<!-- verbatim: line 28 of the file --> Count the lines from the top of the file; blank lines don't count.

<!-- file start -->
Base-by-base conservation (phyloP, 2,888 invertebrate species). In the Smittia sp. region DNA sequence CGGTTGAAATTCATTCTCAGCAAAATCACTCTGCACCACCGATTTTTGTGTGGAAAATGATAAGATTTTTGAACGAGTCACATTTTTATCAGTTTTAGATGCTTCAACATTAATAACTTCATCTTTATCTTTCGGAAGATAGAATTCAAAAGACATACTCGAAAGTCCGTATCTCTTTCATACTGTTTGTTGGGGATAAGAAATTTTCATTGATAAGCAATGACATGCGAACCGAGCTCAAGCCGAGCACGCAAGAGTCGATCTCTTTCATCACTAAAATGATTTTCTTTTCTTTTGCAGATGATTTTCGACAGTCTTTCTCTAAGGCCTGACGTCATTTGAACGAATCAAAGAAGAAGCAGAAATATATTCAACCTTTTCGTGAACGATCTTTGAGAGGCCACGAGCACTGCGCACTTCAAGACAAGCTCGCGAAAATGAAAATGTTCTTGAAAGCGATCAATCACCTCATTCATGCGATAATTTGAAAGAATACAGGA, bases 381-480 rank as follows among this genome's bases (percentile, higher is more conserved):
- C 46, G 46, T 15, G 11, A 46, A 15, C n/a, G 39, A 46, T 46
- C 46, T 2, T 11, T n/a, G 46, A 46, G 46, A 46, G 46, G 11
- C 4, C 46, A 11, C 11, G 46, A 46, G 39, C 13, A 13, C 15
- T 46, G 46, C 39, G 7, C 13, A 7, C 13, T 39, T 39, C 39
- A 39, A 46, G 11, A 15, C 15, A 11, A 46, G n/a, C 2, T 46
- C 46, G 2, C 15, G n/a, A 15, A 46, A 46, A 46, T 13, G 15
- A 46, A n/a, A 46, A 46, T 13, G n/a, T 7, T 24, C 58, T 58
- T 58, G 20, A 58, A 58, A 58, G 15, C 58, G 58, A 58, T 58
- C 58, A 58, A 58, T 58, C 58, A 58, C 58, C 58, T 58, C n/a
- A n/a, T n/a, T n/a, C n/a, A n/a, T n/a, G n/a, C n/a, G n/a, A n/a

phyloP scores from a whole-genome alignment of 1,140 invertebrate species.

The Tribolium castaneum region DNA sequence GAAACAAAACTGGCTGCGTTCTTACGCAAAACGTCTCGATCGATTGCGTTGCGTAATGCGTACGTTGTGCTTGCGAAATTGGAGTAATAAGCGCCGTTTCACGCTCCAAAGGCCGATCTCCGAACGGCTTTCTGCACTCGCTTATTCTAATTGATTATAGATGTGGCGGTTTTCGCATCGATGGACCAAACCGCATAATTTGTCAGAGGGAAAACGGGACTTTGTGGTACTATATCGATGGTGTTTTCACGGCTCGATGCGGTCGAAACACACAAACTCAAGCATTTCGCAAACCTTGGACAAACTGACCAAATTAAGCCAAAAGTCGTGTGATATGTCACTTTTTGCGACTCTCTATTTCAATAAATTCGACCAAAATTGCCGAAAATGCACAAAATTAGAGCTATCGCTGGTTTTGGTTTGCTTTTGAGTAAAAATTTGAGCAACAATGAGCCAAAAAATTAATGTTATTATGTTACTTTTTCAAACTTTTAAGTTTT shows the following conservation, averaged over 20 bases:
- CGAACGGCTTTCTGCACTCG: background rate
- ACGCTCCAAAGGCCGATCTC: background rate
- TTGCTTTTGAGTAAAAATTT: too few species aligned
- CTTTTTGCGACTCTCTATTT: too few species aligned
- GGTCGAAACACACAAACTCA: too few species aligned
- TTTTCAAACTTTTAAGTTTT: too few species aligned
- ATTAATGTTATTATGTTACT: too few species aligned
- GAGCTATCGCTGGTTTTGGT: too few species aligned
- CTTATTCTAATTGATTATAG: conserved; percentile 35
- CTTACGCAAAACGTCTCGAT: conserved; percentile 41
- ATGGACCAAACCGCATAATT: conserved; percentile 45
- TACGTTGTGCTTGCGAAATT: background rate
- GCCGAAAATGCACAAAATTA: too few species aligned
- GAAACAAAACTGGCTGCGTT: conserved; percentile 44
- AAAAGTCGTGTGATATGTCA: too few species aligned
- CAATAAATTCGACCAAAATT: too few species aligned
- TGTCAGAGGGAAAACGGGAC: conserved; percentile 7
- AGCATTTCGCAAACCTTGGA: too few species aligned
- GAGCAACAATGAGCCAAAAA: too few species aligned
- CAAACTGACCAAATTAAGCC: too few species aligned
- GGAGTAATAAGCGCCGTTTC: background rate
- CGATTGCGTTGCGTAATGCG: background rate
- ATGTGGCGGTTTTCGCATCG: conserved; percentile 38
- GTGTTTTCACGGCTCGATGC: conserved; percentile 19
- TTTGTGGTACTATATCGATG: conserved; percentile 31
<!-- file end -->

- AAAAGTCGTGTGATATGTCA: too few species aligned